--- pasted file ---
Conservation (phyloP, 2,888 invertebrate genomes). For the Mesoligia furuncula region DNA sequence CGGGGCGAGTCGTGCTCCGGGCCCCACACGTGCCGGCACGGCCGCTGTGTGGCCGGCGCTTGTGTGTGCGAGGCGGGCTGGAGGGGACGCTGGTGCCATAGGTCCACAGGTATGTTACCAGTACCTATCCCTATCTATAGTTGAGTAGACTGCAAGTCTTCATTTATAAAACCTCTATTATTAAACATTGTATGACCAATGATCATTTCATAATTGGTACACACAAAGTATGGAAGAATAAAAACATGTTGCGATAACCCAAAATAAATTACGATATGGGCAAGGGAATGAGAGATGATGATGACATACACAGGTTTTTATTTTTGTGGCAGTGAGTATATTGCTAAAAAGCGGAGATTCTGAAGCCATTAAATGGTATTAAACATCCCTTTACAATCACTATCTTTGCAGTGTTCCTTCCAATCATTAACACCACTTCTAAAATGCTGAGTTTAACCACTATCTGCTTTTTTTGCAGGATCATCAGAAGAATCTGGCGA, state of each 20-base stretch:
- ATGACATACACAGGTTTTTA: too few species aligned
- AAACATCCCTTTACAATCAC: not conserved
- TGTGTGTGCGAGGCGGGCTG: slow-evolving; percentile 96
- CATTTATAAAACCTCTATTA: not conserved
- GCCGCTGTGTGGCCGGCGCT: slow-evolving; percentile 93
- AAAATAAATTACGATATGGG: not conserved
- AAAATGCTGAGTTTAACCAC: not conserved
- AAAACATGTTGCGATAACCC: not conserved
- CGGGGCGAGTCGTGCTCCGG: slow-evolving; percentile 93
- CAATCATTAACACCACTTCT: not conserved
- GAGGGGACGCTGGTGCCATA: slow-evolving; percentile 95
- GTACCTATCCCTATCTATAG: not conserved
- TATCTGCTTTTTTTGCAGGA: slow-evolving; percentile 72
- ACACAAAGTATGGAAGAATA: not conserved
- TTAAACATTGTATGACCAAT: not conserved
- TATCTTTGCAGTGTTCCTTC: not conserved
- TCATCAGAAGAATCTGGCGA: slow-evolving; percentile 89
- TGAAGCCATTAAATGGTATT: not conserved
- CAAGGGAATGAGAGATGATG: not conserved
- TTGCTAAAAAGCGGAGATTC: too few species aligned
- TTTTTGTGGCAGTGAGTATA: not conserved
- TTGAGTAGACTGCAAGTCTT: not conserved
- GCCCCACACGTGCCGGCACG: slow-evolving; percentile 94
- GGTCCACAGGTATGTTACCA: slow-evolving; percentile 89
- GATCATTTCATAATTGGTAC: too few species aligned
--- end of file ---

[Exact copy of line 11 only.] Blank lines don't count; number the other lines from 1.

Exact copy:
- CAATCATTAACACCACTTCT: not conserved